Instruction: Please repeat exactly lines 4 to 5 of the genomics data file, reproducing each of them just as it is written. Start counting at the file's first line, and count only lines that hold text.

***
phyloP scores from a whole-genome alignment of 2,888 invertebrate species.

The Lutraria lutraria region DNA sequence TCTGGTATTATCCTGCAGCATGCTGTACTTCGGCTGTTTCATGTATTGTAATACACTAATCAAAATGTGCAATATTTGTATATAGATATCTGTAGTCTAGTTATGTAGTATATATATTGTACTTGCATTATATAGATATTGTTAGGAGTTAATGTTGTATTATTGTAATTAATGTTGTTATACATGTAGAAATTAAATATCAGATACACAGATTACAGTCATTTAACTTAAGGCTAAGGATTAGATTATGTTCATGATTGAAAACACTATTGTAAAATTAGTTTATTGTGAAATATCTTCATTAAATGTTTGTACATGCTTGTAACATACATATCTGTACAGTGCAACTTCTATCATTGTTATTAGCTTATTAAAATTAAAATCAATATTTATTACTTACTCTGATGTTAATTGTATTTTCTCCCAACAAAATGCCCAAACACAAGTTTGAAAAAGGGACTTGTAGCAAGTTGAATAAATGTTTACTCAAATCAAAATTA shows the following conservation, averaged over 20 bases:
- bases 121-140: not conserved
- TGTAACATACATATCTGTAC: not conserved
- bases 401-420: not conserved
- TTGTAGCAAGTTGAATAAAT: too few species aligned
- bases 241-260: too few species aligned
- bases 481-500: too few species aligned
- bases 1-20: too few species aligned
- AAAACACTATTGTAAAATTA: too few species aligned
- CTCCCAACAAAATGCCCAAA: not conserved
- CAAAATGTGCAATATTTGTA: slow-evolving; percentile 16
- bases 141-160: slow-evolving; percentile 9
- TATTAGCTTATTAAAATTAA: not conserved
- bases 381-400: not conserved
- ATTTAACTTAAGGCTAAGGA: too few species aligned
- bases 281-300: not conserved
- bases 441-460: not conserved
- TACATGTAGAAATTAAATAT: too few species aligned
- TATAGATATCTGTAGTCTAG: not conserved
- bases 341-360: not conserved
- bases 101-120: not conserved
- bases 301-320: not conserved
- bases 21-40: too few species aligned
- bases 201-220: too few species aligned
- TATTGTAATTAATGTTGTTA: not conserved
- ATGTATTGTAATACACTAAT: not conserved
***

- TGTAACATACATATCTGTAC: not conserved
- bases 401-420: not conserved